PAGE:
IRC rule changes were approved for improved rig dimension definitions, clarifying the number of spinnakers allowed and several housekeeping items. Software developments agreed by
It is Gregor’s first time on Irish soil since embarking on his attempt to be the first Irishman to sail around the world solo non-stop. He was competing in the Golden Globe Race, which is known as the ‘Mount Everest of sailing races’.
During this morning's Press Conference at Dublin Airport, the solo sailor described the circumstances leading up to his evacuation:
"We heard about the storm coming a day or two beforehand but every update was different so it was quite hard to plan for.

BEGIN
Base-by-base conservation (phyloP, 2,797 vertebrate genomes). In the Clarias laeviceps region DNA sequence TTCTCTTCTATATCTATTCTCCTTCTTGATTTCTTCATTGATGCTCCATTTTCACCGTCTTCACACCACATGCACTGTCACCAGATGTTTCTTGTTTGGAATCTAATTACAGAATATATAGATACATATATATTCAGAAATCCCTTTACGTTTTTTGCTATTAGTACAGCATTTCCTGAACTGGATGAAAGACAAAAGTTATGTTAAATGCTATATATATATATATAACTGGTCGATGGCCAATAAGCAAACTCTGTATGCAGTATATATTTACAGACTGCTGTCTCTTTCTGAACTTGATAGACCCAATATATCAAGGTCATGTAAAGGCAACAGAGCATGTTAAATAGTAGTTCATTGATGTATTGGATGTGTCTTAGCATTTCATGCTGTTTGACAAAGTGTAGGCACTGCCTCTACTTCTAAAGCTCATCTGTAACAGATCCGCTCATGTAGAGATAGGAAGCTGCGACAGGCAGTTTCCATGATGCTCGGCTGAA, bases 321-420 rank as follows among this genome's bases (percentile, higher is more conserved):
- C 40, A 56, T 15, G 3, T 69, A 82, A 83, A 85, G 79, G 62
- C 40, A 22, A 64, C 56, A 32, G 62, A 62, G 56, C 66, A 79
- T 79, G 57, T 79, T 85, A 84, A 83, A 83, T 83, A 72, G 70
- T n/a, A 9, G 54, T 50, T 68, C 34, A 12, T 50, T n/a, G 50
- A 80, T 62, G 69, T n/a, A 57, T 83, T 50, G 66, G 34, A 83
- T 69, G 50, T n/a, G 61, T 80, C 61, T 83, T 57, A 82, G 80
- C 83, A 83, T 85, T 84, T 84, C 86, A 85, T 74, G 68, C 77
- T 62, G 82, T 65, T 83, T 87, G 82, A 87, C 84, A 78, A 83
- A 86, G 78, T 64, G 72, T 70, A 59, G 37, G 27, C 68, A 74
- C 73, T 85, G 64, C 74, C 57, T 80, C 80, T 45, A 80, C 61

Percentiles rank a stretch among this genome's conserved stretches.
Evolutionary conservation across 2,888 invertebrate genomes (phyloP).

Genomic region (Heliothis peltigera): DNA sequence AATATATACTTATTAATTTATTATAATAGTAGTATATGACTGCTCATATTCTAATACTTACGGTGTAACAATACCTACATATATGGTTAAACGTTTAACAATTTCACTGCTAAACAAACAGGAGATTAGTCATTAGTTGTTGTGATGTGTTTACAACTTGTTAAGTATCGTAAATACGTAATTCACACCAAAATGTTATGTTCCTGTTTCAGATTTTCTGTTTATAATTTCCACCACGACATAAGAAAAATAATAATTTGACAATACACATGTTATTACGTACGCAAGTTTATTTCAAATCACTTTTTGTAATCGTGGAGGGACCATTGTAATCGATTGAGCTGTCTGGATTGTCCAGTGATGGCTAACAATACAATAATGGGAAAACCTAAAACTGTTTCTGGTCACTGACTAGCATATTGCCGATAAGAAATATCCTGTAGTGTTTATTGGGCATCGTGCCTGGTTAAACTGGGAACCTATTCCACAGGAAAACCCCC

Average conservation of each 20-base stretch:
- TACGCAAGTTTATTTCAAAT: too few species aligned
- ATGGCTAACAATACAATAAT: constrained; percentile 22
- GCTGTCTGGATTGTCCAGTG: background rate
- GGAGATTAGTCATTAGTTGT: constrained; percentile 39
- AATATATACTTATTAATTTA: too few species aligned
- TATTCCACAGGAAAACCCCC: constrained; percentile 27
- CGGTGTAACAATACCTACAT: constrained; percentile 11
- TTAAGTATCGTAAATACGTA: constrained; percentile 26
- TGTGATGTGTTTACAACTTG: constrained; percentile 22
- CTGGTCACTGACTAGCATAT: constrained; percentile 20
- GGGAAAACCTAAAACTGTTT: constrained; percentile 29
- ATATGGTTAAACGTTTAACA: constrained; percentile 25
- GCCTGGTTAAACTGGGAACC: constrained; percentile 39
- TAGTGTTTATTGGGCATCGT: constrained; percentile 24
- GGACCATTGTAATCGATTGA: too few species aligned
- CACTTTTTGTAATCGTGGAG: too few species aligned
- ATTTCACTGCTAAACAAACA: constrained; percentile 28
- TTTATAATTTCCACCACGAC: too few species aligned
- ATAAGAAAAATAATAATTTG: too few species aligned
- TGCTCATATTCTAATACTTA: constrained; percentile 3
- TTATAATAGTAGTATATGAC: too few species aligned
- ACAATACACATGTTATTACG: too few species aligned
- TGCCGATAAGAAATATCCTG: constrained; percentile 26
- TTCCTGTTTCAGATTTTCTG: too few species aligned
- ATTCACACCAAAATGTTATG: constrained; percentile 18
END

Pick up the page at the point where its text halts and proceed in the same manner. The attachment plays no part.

I headed north and we were in the worst possible place to be in at the worst possible time. I was right in the convergence zone were cold and warm water meets and everything passing through gets condensed.
By6pm the wind was gale force and at midnight the boat got knocked down for the first time. I was quite surprised to lose mizen mast because the storm didn’t seem that bad. It was far from meaning the end of the race though and I went into survival mode - the worry was the bow of the boat would pitchpole so I set out trailing lines.
The biggest problem was to keep her downwind. It was quite challenging by steering by hand in those conditions and I did feel quite exposed. The waves were over 10 metres, some 15, and the sea was just white. It was amazing looking it - I was pinned by the wind, I could barely move arms.